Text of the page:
There may have been galleries over the aisles of the east arm.[8] These might have been the “upper parts of the church” (superiores ecclesiae loci) near the high altar and from which a servant fell in the early 12th century.[9] By 1104 the tower had risen high enough to abut the roofs of the east arm and transepts of the intended nave to house some bells.[10]

Abbot Reynold Foliot (1130-49)

Apparently no further work was done on the church before the arrival of Abbot Reynold (1130-49).[11] This would have meant that the church would have appeared incomplete:

“Building had stopped at the crossing and transepts by 1104 and the nave was apparently not started until 1130 or later, so the three openings from the crossing and transepts into the proposed nave must in the meantime have been closed up, unless they were somehow covered by a part of the Anglo-Saxon church still in use.”[12]

Abbot Reynold oversaw the building of the greater part of the nave walls.[13] Reynold also fortified the whole of the abbey and graveyard with a wall.

Abbot Adam de Senlis (1161-89)

Abbot Adam (1161-89) completed the cloisters and the nave of the church and provided many glass windows.[14] The design of the west front was presumably built for Abbot Adam. In 1183 the abbot translated the relics of St Ecgwine to the new feretory in the presence of five neighbouring abbots and the prior of Worcester.

Abbot Roger Norreis (1190-1213)

Abbot Roger Norreis (1190-1213) built a tower for the church which was finished c.1201.[15] The church was only recently completed when, in 1210, part of the tower collapsed onto the east arm. A similar collapse was experienced in 1229. This was followed by a remodelling and rebuilding of the east end which now included an ambulatory.[16] Evesham’s two parish churches – St Lawrence and All Saints – appear to have been founded soon after the completion of the abbey church. St Lawrence’s was in use by c.1197 and has no earlier fabric. The oldest datable feature of All Saints is the original west doorway dating from c.1200 or perhaps c.1180.[17]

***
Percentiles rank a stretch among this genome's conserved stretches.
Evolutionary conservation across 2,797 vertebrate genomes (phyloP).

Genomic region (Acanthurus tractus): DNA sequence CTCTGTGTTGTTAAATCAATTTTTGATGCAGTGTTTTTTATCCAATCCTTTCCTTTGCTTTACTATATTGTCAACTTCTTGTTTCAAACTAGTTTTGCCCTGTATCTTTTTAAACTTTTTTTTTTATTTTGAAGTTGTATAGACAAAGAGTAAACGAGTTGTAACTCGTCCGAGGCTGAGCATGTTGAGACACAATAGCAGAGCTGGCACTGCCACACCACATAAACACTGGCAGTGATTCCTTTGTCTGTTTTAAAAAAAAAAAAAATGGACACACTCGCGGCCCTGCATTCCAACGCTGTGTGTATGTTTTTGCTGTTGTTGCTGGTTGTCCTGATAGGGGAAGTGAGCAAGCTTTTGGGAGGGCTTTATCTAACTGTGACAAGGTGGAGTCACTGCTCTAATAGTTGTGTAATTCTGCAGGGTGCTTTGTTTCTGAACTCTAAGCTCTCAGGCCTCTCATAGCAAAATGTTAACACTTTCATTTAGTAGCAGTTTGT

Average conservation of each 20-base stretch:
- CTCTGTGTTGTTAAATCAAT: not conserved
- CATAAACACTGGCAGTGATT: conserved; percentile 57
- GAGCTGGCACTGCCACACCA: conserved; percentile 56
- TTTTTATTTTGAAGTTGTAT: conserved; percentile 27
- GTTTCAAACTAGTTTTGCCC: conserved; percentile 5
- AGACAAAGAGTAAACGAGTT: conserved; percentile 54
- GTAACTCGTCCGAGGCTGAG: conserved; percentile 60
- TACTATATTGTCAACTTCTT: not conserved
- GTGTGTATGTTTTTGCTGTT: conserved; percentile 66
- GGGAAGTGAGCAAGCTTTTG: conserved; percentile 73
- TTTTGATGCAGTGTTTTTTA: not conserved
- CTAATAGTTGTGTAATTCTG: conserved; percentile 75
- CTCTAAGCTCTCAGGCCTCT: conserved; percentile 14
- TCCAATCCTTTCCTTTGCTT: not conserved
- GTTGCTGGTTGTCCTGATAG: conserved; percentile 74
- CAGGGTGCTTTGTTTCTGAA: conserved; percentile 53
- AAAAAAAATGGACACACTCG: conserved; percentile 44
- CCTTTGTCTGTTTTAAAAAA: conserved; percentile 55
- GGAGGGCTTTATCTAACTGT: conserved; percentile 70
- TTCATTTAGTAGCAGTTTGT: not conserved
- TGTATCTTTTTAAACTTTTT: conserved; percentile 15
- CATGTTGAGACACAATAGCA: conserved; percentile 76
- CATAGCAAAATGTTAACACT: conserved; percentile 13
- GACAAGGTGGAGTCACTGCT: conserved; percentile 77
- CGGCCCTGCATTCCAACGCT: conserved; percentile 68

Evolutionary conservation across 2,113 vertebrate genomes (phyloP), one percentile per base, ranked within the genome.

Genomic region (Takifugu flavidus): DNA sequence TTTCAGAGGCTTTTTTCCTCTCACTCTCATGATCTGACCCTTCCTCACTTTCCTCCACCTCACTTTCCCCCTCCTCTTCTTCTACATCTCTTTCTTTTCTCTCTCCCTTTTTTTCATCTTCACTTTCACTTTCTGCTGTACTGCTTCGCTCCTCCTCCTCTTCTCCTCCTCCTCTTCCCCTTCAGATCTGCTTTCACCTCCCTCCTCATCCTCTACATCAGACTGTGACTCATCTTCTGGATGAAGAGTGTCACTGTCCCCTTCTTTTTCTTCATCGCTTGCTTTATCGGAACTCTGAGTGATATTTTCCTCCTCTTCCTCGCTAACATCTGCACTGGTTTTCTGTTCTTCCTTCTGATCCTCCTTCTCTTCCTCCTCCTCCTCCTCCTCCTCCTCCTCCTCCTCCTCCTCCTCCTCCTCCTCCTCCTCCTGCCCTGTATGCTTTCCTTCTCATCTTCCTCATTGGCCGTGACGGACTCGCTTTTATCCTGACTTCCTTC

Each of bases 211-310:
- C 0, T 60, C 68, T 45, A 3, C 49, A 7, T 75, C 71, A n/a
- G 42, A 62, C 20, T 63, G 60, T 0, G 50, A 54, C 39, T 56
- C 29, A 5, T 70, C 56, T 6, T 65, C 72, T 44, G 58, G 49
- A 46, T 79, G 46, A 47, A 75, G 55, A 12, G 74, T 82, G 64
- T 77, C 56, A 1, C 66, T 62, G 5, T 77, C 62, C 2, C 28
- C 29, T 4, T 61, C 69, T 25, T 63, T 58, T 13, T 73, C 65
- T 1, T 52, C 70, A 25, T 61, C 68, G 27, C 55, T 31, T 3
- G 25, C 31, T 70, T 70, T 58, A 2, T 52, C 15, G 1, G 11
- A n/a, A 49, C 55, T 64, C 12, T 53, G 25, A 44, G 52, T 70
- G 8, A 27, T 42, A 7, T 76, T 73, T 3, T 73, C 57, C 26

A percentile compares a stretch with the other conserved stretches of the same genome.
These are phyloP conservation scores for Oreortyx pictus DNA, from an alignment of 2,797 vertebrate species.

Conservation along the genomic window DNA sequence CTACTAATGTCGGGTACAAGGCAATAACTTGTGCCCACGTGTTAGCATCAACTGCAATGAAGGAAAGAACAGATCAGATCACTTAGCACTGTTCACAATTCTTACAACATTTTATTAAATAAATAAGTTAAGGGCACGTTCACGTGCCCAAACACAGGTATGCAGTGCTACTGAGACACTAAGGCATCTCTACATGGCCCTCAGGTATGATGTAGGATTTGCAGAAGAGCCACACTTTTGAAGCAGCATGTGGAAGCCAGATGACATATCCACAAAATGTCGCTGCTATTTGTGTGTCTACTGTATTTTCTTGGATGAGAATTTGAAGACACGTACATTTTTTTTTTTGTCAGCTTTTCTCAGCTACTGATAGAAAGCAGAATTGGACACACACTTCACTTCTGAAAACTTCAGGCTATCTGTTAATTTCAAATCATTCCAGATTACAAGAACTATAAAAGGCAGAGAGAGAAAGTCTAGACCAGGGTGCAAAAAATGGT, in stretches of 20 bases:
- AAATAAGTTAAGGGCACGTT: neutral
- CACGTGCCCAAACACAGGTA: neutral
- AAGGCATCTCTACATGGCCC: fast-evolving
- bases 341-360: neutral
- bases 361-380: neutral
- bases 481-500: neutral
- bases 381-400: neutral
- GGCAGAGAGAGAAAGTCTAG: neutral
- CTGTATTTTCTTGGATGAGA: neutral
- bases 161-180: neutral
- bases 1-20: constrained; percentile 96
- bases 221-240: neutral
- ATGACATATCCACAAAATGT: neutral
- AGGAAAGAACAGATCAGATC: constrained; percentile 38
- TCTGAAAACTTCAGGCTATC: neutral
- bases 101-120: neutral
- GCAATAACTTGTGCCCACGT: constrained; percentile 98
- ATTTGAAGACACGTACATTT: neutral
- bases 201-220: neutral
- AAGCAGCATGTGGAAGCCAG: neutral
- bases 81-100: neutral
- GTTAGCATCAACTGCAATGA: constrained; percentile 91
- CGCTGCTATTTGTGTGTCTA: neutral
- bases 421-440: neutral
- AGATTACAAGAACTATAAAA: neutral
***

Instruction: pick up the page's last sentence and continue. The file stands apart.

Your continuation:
Abbot Thomas of Marlborough (1230-36)

Abbot Thomas of Marlborough (1230-36) altered the east arm “to provide an ambulatory around the presbytery, a feature not existing previously.”.[18] The Romanesque church of Evesham would therefore appear to have had a three-apsed plan (with the apse of the north transept revealed by previous archaeology). Bases (throni) were built for the reliquaries of St Ecgwine and St Wigston.[19]

Later Romanesque work

Towers were added to the presbytery after 1218.[20] In 1261 the top of the tower was damaged by fire following a lightning strike. A Lady Chapel was added between 1275 and 1295. The rest of the upper east arm was rebuilt between 1395 and 1418. There were no further significant changes. At the date of the Dissolution, Evesham Abbey stood as a fine Romanesque church.[21]


  • [1] David Kendrick, Evesham Abbey (Worcester: Privately published, 2010), p.16 & p.77.
  • [2] D.C. Cox, ‘Evesham Abbey: The Romanesque Church’, Journal of the British Archaeological Association (JBAA), vol. 163 (2010), p.24 (pp.24-71).
  • [3] D.C. Cox (2010), ibid, p.24. On page 53 Cox notes that the gesta abbatum says that Walter built westwards as far as the nave: usque ad nauem (Marlborough, History, p.178).
  • [4] D.C. Cox (2010), ibid, p.35.
  • [5] D.C. Cox (2010), ibid, p.24.
  • [6] D.C. Cox (2010), ibid., p.48.
  • [7] D.C. Cox (2010), ibid, p.24.
  • [8] D.C. Cox (2010), ibid., p.41.
  • [9] D.C. Cox (2010), ibid., p.41
  • [10] D.C. Cox (2010), ibid., p.60.
  • [11] D.C. Cox (2010), ibid., p.24.
  • [12] D.C. Cox (2010), ibid., p.48.
  • [13] D.C. Cox (2010), ibid., p.24.
  • [14] D.C. Cox (2010), ibid., p.24 & p.27.
  • [15] D.C. Cox (2010), ibid., p.24 & p.27.
  • [16] D.C. Cox (2010), ibid., p.27.
  • [17] D.C. Cox (2010), ibid., p.61.
  • [18] D.C. Cox (2010), ibid., p.40.
  • [19] D.C. Cox (2010), ibid., p.59.
  • [20] D.C. Cox (2010), ibid., p.35.
  • [21] D.C. Cox (2010), ibid., p.27.